The Great Search For A Delicious Macaron

Yummy macarons!

My first experience trying French macarons was when Justin and I bought some to bring home from Le Bon Marché right after we missed our plane. Tasting French macarons is kind of the thing you want to do when you are in France, but then you completely forget about it when you are surrounded by so much beauty, good friends, other tasty foods, and hurting feet. Justin and I did not get to try these délicieuse treats while in France, so it was quite exciting when we unboarded our plane, met up with our families, and opened the box up for the first time at … a Mexican restaurant.

Yes. Our first sample of an expensive French treat was after a lunch of Mexican fajitas. *shrugs* But they were good. They may not have come from a well-known French bakery but these "cookies" were much more than "cookies", they were an experience. :)

After sampling these gourmandises, I knew I had to find a US shop somewhere that served something similar. Did one exist? Was it possible to consume good macarons in the US after having truly French ones? Justin and I were on a mission to find out!

1. First we ventured off to Alon's where we knew it was possible to get (close to) real Italian olive oil, balsamic vinegar, and butter (SOOO good!) as well as succulent French limonade. Truly, any time we had anything in our fridge from Alon's, it was a treat. We were hoping that would include their macarons.

Only we weren't impressed when we finally got our hands on them. There is a delicate balance that must be obtained between hard outer shell of the cookie and soft inside without being too sweet. Apparently, this délicat balance is hard to obtain when you are cooking foods for the masses.

2. Moving on, our next stop was Amelie's French Bakery where we stopped for breakfast one morning on the way to getting my hair cut. We were in a hurry but we gathered up 2 fresh, hot croissants, and a few macarons. (Trust me. You can't make your decisions based on just one! It's too difficult!)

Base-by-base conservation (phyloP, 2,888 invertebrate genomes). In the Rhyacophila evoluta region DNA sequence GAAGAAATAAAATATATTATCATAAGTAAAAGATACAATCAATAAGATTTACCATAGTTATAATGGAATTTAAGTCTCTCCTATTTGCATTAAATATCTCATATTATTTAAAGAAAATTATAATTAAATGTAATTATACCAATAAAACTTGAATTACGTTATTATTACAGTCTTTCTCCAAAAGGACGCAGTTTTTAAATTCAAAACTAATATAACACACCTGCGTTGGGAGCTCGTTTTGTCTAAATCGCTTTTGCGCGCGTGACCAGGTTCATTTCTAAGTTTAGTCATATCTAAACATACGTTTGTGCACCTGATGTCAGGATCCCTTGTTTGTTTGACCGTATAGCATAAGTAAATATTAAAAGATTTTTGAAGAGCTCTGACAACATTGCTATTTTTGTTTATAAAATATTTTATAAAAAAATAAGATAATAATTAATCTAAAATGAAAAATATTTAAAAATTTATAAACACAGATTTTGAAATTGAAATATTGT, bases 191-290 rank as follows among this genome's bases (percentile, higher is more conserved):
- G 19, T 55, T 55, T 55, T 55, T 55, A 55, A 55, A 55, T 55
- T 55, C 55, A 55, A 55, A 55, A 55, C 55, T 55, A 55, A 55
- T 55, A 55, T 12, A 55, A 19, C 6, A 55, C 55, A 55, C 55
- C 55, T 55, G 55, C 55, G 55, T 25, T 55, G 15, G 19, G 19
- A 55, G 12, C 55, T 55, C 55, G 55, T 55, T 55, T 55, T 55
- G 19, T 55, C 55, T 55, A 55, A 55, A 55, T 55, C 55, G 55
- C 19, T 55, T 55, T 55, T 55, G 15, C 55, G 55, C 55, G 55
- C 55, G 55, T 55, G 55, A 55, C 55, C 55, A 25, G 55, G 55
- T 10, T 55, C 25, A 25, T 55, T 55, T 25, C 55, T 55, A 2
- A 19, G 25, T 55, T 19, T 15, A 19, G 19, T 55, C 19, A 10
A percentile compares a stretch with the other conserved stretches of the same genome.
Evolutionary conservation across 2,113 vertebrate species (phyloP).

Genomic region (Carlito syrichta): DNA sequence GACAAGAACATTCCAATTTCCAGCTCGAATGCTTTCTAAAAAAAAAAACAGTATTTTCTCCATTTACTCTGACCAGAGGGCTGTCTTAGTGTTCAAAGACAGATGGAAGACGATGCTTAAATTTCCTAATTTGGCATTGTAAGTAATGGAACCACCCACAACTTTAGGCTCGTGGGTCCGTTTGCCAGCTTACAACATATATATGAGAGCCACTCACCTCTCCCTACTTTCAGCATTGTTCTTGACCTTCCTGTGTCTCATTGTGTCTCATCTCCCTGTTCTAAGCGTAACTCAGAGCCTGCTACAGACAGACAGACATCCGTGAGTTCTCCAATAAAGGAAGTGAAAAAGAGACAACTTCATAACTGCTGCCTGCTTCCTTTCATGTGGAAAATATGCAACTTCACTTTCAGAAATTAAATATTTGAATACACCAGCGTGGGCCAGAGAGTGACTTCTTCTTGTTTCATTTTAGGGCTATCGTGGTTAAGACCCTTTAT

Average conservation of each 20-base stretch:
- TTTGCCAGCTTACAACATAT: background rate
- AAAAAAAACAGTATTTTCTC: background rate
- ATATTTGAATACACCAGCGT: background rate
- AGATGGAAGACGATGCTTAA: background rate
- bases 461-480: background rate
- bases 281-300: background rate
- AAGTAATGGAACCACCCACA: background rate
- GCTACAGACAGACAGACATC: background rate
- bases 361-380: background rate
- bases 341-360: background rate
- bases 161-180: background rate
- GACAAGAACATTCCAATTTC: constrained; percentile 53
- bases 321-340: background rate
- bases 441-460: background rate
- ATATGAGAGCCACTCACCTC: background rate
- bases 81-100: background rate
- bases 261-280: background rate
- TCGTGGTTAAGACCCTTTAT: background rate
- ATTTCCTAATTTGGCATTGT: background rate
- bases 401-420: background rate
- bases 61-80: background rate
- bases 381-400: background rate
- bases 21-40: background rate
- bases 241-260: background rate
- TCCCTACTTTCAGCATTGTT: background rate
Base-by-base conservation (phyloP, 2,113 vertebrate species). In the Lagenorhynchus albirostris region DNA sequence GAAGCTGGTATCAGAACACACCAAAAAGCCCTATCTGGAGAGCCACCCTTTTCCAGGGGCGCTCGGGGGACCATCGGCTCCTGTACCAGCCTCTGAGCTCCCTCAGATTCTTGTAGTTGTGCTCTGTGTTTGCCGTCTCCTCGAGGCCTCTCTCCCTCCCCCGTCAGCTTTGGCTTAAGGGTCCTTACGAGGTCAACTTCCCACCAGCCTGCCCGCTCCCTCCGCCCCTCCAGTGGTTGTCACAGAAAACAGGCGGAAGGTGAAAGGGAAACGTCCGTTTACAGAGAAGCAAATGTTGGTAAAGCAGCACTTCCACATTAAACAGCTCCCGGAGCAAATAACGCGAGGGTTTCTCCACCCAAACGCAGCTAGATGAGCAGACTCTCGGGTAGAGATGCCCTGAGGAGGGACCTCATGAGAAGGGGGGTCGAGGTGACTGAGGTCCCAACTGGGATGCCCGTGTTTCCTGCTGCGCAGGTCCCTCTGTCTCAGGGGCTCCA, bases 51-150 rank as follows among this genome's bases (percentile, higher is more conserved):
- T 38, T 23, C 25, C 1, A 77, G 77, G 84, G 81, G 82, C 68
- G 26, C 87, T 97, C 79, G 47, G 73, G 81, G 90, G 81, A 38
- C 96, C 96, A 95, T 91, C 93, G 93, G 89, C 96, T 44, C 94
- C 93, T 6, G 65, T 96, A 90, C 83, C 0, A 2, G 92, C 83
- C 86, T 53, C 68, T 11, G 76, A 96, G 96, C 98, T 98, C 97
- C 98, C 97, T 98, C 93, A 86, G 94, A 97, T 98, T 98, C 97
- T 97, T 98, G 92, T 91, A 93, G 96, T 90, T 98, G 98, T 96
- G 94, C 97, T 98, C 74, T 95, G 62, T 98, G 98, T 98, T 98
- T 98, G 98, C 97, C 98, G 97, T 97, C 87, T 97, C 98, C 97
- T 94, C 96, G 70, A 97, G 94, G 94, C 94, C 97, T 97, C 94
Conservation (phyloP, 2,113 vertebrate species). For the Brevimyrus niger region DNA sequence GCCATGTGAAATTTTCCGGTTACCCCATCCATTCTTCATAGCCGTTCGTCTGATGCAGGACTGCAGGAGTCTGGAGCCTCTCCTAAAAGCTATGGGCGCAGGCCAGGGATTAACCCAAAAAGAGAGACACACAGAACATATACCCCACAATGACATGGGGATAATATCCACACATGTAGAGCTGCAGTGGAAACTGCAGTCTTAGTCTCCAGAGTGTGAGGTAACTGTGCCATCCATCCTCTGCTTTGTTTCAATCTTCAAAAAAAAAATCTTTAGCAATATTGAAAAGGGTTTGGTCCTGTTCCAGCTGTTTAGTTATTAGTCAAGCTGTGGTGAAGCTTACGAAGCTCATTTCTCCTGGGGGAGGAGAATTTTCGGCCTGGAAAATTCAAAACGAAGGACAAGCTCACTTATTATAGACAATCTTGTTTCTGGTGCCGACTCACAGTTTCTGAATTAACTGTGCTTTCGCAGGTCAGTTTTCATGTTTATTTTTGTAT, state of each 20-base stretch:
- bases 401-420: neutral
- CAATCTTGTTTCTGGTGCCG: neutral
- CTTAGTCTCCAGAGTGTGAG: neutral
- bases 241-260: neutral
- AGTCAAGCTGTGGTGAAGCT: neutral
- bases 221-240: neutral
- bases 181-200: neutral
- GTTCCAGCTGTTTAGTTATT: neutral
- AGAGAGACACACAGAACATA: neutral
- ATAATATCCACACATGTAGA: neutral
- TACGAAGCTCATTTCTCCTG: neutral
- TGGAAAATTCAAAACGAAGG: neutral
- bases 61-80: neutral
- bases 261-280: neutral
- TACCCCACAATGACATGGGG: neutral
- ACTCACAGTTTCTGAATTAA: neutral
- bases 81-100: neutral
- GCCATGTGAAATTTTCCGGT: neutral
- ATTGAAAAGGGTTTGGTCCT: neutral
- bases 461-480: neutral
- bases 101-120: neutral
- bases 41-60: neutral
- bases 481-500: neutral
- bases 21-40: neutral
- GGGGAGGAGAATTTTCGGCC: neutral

Nearly two seconds later, as we ate our breakfast quickly, we found that Amelie's wasn't quite French enough for our liking. The croissants were not flakey and the macarons left a lot to be voulu.

3. During a trip to Charleston shortly after our return from Europe, we located a French bakery just off the main strip. I can't remember the name nor can I locate it with Google. Either way, it was also a disappointment.

4. Then Anthropologie had a members-only sale where they were serving macarons alongside juice. Where did you get the macarons? we asked the store manager. Trader Joe's apparently. So off we went in search of a fantastic Mother's Day treat … only to be disappointed. Didn't anybody sell good macarons in this country?!

We were about to give up looking altogether when…

5. we stumbled across Marche de Macarons. Unlike it's predecessors, Marche de Macarons cookies featured the delicate balance between cookie and jam, crunchy and soft. While still not quite perfect in my opinion, these macarons were certainly close enough to French reality, that I would, quite happily, return and purchase more. We tried vanilla bean, pistachio, raspberry, lemon, chocolate, caramel, and snickers. And the best part? You can order online if you live in the US!

While our great search for macarons has only really just begun in the past year, Justin and I can't wait to explore even more macaron-making bakeries across the US until we discover the one and ultimate best macaron bakery stateside. I will update you with our progress … assuming we ever make any other amazing macaron tasting discoveries. In the mean time…

If you've been to France, have you faced the same difficulty as Justin and I in looking for French macarons? And if you haven't, do you understand what I mean about a delicate balance between cookie and filling and crunchy and soft? In the comments, share with me your favorite place to get macarons! Revive in me the belief that if they (the French) can make delicious cookies, we (the Americans) can too! :)

* I used French words in this post without ever having studied the language. If they were misused, please forgive me. I promise I love the French and would never dream of offending them on purpose! 
** Fun little article about the development of department stores in France.

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